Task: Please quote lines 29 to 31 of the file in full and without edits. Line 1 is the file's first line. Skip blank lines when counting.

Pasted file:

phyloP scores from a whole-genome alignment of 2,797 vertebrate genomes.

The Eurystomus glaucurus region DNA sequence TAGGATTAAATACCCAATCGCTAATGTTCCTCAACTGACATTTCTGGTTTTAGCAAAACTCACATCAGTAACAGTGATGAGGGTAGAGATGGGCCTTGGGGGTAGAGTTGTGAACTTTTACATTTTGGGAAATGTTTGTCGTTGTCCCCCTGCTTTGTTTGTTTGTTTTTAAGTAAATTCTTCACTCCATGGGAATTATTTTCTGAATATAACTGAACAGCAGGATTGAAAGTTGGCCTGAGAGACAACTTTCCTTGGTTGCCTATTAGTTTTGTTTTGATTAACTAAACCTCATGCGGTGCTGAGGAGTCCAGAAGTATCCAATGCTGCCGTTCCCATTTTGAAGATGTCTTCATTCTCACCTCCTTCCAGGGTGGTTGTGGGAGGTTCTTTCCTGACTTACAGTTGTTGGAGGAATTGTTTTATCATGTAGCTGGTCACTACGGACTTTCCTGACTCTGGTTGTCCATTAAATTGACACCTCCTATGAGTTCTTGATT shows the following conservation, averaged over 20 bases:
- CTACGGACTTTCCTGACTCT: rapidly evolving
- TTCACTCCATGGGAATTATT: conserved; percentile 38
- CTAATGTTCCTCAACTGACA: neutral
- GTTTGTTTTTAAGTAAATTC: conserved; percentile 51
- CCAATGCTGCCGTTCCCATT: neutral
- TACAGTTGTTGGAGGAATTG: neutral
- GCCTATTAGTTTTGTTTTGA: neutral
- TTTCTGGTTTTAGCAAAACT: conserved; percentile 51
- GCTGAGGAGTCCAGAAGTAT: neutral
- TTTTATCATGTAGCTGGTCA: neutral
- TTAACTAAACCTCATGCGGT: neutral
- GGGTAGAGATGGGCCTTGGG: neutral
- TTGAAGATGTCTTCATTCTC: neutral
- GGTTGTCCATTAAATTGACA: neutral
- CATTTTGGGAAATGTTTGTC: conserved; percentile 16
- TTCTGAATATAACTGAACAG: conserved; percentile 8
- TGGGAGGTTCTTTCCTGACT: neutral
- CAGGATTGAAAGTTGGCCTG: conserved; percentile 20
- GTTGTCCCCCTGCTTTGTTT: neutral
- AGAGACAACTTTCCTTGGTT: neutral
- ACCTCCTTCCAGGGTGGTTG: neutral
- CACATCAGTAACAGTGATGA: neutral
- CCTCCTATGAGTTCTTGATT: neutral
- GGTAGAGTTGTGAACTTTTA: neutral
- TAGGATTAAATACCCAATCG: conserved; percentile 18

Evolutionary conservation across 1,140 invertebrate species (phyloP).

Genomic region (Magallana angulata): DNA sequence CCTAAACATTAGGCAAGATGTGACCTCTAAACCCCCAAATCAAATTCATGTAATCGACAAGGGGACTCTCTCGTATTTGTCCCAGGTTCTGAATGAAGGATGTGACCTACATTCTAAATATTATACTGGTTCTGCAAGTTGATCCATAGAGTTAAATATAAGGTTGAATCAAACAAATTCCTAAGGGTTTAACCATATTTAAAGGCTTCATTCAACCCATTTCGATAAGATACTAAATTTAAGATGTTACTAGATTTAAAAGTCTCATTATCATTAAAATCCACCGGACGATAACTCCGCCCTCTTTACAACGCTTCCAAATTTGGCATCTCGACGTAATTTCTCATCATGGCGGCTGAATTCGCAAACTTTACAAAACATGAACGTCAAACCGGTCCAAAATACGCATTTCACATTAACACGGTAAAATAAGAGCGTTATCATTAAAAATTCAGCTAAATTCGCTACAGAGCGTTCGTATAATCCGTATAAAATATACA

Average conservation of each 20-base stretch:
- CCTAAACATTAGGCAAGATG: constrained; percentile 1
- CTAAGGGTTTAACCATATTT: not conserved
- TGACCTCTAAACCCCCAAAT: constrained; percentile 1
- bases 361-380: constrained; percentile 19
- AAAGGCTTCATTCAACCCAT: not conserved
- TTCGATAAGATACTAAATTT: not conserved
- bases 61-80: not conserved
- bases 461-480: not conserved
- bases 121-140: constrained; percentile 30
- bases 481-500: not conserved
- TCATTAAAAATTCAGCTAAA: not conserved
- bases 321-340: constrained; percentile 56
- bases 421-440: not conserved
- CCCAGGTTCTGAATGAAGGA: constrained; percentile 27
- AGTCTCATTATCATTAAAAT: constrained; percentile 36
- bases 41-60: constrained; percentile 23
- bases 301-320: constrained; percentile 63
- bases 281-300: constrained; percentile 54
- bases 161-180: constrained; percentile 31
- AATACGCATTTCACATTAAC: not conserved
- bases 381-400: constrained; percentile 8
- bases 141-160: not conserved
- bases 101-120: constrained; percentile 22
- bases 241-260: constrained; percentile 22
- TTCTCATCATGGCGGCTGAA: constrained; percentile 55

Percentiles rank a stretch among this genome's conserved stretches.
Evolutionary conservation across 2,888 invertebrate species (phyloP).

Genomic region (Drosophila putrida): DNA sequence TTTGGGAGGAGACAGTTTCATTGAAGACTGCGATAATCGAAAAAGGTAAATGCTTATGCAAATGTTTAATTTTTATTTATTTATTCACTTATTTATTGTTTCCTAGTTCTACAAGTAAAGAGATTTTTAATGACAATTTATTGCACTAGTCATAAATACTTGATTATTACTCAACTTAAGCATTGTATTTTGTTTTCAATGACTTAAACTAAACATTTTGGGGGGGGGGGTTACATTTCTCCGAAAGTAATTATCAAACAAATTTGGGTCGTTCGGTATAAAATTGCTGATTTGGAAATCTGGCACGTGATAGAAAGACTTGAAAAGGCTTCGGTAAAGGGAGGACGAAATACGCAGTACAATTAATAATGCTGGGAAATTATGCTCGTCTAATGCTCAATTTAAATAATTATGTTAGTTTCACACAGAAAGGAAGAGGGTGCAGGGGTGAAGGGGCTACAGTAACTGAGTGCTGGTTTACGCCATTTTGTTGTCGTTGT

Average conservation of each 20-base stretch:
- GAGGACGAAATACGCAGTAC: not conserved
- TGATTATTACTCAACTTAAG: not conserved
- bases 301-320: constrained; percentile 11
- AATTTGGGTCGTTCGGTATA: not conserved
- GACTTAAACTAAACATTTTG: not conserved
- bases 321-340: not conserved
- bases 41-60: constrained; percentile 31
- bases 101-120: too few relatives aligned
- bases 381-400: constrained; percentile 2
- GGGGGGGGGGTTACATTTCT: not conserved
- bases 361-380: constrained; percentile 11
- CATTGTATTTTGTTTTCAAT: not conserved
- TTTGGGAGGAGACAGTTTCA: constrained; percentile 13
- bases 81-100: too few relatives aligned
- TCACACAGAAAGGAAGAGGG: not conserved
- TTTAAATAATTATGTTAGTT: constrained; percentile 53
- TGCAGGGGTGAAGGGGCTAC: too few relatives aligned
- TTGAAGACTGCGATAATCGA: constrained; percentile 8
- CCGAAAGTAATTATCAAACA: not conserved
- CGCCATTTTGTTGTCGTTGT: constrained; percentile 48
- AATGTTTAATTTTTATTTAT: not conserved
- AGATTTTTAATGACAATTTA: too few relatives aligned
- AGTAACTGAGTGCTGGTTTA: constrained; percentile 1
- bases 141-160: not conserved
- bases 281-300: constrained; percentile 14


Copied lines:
Genomic region (Magallana angulata): DNA sequence CCTAAACATTAGGCAAGATGTGACCTCTAAACCCCCAAATCAAATTCATGTAATCGACAAGGGGACTCTCTCGTATTTGTCCCAGGTTCTGAATGAAGGATGTGACCTACATTCTAAATATTATACTGGTTCTGCAAGTTGATCCATAGAGTTAAATATAAGGTTGAATCAAACAAATTCCTAAGGGTTTAACCATATTTAAAGGCTTCATTCAACCCATTTCGATAAGATACTAAATTTAAGATGTTACTAGATTTAAAAGTCTCATTATCATTAAAATCCACCGGACGATAACTCCGCCCTCTTTACAACGCTTCCAAATTTGGCATCTCGACGTAATTTCTCATCATGGCGGCTGAATTCGCAAACTTTACAAAACATGAACGTCAAACCGGTCCAAAATACGCATTTCACATTAACACGGTAAAATAAGAGCGTTATCATTAAAAATTCAGCTAAATTCGCTACAGAGCGTTCGTATAATCCGTATAAAATATACA

Average conservation of each 20-base stretch:
- CCTAAACATTAGGCAAGATG: constrained; percentile 1